What started as a quiet scheme to draw down excessive leave hours built up by state parks managers quickly spread, first to hardship cases and then to the rank and file, according to recently released state investigative documents.
The leave scandal led to a larger revelation that the state Department of Parks and Recreation hid millions of dollars even while threatening to close parks and forgoing maintenance at its 278 facilities. The news brought down Director Ruth Coleman and has handed opponents of Gov. Jerry Brown's November tax initiative plenty of campaign fodder.
But it's possible none of that would have happened if parks employees hadn't accumulated so much leave time in the first place.
Former Deputy Director Manuel Thomas Lopez told investigators earlier this year that a report on leave balances prompted him to consider a buyout program as a way to spend money as the end of the 2010-11 fiscal year approached.
Auditors found he spent some $270,000 of his budget by cashing out leave through a covert program that sidestepped state protocols. Lopez himself received $28,647, more than any other department employee, by cashing in more than 13 weeks' worth of leave time.
California state government caps accumulated employee leave at 640 hours, or 16 40-hour weeks. It's one of the most generous leave-banking policies of any state in the nation. Once accrued, hours cannot be taken away, even if over the cap.
Many states allow an employee to accrue half that much time or less and don't allow hours banked beyond the cap. Such policies virtually ensure employees take time off.
California also loosely enforces its relatively liberal leave cap, especially among managers. When Lopez launched the leave buyout program last summer for himself and more than 50 other employees, he had more than 1,100 total hours on the books, or about 27 weeks, according to an investigation spreadsheet. Another parks manager, Tina Williams, had 1,604 leave hours, or more than 40 weeks.
In recent years, state officials suspect employee leave balances have grown because of furloughs: Employees who take unpaid days off don't take as many paid days off.
The problem, however, existed long before.
Data analyzed by The Bee two years ago showed that state workers had 75.5 million hours on the books by mid-2010. Each of the 176,000 state workers whose leave data are tracked by the state controller's office averaged 11 weeks of paid time off with a cash value of $15,655.
Workers say they can find it difficult to take all the time off they're owed and still get their work done.
Managers and supervisors earn "annual leave" to cover vacations and illness at a rate of 4 1/2 weeks a year for their first three years on the job. Those with 25 years of service or more earn six weeks a year.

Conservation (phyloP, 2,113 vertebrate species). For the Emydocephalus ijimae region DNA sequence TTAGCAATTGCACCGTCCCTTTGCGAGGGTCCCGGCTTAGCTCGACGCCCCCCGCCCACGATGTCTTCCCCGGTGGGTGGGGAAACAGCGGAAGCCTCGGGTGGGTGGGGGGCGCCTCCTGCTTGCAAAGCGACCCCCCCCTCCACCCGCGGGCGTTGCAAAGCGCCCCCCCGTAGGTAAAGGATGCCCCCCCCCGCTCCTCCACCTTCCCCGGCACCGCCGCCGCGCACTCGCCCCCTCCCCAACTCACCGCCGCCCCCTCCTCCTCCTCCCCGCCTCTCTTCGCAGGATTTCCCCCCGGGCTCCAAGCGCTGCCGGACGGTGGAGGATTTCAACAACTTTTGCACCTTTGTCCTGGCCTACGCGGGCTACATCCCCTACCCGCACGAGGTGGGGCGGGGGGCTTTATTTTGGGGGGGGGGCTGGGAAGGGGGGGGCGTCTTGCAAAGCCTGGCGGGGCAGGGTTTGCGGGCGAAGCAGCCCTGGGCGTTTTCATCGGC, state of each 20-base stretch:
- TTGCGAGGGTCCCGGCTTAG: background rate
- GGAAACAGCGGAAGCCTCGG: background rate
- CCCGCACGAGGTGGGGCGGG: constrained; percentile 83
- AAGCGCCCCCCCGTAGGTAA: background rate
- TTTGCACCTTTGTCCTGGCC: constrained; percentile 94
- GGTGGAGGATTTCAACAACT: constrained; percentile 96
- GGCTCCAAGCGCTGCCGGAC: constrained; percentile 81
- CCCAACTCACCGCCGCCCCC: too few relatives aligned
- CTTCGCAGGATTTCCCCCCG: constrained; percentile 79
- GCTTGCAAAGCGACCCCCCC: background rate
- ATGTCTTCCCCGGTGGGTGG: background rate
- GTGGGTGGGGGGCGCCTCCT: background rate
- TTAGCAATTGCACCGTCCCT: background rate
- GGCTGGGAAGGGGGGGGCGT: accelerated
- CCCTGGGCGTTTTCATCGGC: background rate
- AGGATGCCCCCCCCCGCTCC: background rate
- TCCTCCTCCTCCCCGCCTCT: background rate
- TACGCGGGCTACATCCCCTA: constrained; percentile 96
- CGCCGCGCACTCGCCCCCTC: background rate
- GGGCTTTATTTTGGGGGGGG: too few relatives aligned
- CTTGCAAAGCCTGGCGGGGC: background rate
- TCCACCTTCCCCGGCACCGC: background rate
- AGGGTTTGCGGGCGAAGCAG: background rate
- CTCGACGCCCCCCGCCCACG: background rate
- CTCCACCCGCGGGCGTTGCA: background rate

Rank-and-file employees, who receive overtime, earn slightly less annual leave.
Managers have a hard time dealing with getting work done and ensuring employees take their time off, Lopez told state lawyers investigating the unauthorized buyout program.
"The problem is, you know, when you've got people that have some upwards of, you know, a thousand hours how are you going to get them down in a reasonable timeline," he said. " folks that have been there a while (have to) take probably two days a month off just to cover what (they're) earning."
Some departments ask employees to make plans to draw down their excess leave, but the practice isn't uniformly applied, and managers who control the policy in the workplace often look the other way.
It can be particularly difficult for managers and supervisors. They don't receive overtime, but they feel pushed to keep up productivity.
"I've sat down with managers and said, 'You've got to take some time,' " said Mike Genest, a retired state employee whose last post was finance director for Republican Gov. Arnold Schwarzenegger. "And they say, 'Oh, really? Then you've got to stop giving me all this work.' And they're absolutely right."
Dave Gilb, a former head of the state's personnel department, said sometimes that's an excuse that can be solved with better management and oversight.
"Leave banks can become a de facto deferred-compensation program," Gilb said. "It's a huge unfunded liability."
Once Lopez launched the buybacks for managers with more than 640 hours of leave, investigators found, two parks department managers asked to expand the program.
"(They) indicated that they would like to basically buy back employees other than those that are over over 640," Lopez told investigators. They specifically wanted to help out an employee, he said, who faced bankruptcy.
Lopez, who has since filed for bankruptcy protection, said he hesitated but relented when other managers said there was precedent for the parks department to buy back leave to help hardship cases.
Subordinate managers put out the word, and more cases came forward. Investigators asked specifically if everyone who came forward in the second wave of leave buyout requests was a hardship case.
"I don't know everybody who was on that list," Lopez said, "but the way it was communicated to me was that those individuals were hardships ."
Eventually, however, the offer went to rank-and-file employees such as Katerina Jose, an administrative assistant. She didn't have close to 640 hours in her leave bank and wasn't facing bankruptcy, but her boss still offered to cut her in, according to the internal report.
She accepted a payout of $1,850.
"I'm remodeling my kitchen and that's what I used the money for," she said during a March 9 interview with investigators.
When asked why she was brought into the department's cashout plan, she said: "We had money in our budget left over."